Film Pulse Score

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Release Date: August 14, 2015 (Limited and VOD Platforms)
MPAA Rating: R
Directors:   Sarah-Violet Bliss and Charles Rogers
Run Time: 98 minutes

A familiar setting populated with familiar personalities, Bliss and Rogers’ Fort Tilden is a rehash  of several well-worn idea overly adorned with attempted pointed observations and situational set-pieces at home under a mountain of cynicism and self-absorption. Two friends, in tandem, tasked with the straightforward mission of reaching the beach before the day’s conclusion happens to be the narrative’s concern; a day long journey trekking across various New York neighborhoods, each with their own idiosyncrasies, for two twenty-somethings stuck in a state of arrested development.

This time around, however, in place of the usual duo of man-children, oblivious to responsibilities and/or the basic tenets of normal social interactions, we find two female leads – Bridey Elliott and Clare McNulty as Harper and Allie, respectively. One, a do-nothing NY “artist” coasting along on her father’s financial successes and the other, a semi-responsible woman with a least a semblance of a plan for her future.

Elliott and McNulty do a solid job of carrying the film between the two of them, exhibiting a great deal of chemistry through a procession of effortless banter and judgment passing. Both, continually give their all with a script containing dialogue teetering on a razor-thin edge between mildly humorous and outright taxing.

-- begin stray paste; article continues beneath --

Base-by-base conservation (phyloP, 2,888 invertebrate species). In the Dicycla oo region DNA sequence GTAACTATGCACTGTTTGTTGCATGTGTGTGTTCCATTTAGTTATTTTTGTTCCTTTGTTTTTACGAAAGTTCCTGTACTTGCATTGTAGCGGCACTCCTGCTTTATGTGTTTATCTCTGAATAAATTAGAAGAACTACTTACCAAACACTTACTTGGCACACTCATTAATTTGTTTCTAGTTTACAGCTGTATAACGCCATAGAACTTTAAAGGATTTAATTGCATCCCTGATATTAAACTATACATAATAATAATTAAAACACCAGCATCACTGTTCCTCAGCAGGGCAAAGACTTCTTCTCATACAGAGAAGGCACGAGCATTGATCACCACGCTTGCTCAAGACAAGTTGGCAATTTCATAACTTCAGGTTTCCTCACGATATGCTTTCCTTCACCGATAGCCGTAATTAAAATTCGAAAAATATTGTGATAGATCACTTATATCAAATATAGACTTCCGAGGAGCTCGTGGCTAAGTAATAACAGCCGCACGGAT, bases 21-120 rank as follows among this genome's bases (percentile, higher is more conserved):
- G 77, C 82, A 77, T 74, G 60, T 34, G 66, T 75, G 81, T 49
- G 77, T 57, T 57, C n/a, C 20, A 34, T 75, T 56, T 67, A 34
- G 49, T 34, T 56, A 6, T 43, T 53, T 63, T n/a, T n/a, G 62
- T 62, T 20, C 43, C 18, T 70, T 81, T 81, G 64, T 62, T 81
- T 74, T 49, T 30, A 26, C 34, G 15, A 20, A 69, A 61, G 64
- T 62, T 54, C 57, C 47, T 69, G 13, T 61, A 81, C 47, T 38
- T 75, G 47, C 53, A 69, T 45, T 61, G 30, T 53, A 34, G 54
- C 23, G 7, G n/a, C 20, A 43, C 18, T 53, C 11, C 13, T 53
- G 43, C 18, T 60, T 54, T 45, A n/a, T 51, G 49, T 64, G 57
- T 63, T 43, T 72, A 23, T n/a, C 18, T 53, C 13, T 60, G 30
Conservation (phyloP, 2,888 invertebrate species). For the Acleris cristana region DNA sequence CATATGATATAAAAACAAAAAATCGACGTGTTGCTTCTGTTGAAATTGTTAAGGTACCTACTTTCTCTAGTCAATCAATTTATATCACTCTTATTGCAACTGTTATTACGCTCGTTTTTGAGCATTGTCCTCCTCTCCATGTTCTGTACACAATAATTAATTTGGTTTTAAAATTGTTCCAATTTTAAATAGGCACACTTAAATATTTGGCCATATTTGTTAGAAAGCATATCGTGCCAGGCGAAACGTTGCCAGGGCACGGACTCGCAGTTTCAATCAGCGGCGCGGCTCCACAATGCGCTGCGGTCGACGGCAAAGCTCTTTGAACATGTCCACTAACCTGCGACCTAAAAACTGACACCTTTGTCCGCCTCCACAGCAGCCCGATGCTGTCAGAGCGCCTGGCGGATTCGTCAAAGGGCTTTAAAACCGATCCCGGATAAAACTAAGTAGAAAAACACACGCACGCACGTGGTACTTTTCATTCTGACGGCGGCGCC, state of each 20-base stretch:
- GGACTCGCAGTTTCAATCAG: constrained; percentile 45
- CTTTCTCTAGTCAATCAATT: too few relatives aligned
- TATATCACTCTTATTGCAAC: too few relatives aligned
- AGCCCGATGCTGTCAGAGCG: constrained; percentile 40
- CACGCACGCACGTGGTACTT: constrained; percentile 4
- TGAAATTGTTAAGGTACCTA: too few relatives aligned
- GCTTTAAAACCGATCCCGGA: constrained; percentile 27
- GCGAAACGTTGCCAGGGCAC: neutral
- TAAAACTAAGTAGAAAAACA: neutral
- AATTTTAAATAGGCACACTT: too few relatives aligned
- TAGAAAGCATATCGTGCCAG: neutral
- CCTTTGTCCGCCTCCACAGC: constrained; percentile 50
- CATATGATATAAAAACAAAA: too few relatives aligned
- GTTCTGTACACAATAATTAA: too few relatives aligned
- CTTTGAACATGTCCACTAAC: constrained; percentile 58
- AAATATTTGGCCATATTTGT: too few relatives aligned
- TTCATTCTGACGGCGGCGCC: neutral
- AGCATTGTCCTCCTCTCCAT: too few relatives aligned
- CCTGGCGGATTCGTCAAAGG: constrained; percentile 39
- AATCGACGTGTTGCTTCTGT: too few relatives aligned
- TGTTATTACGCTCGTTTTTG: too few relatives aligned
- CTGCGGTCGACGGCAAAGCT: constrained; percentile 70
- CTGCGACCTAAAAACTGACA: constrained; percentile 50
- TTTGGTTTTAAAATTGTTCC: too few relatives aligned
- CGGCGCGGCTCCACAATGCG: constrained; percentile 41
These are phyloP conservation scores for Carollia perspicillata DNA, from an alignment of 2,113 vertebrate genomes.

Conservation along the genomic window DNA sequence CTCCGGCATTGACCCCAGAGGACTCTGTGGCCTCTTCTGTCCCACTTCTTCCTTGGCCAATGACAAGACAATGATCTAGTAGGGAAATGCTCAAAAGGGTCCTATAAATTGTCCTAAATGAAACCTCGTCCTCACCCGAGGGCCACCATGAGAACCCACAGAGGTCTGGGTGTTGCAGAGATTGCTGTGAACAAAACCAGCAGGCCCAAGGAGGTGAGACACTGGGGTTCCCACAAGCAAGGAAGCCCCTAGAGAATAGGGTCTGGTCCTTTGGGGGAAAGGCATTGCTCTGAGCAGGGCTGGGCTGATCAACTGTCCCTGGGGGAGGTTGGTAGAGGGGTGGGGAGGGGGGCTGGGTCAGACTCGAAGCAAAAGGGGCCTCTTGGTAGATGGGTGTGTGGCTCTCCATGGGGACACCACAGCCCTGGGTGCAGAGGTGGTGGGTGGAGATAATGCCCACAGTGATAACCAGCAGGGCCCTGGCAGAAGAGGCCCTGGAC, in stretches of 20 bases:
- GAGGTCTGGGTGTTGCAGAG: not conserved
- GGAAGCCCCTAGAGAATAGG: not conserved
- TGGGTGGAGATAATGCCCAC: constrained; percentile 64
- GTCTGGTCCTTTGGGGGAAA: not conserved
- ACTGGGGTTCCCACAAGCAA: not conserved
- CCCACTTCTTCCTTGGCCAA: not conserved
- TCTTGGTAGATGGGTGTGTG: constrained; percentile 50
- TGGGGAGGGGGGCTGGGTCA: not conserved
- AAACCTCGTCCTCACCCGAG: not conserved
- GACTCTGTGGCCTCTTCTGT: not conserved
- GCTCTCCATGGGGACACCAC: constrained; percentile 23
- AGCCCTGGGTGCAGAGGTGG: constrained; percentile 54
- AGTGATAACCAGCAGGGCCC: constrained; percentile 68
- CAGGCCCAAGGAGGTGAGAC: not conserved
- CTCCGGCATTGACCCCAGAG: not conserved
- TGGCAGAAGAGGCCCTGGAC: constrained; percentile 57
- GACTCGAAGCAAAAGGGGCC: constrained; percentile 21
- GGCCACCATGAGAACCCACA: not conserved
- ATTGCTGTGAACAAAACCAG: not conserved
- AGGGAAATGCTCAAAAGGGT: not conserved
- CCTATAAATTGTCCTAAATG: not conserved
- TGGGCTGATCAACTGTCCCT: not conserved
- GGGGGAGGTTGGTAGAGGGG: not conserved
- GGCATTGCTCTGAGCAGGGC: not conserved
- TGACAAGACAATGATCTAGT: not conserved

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The leads, along with the script, really shine once they finally arrive in the general vicinity of their destination. By this time, their needlessly arduous journey (complete with subtle betrayals awash in a steady stream of criticism) and its impact on both of them reveals some long, unmentioned feelings and thoughts. The tone shifts ever so slightly as a dramatic undercurrent presents itself.

Subtle exchanges between Allie and a triad of teenagers shed light on the heart of Allie and Harper’s tribulations, specifically when Allie realizes that they may not be the same age as she initially assumed. A simple query exchange leads to the realization that, not only have neither of them matured beyond their teenage years but that they have also been completely oblivious of the state of their stunted maturation. This deft display of understated writing makes you wonder why it wasn’t employed more liberally throughout prior segments of the film instead of the taxing onslaught of caustic remarks.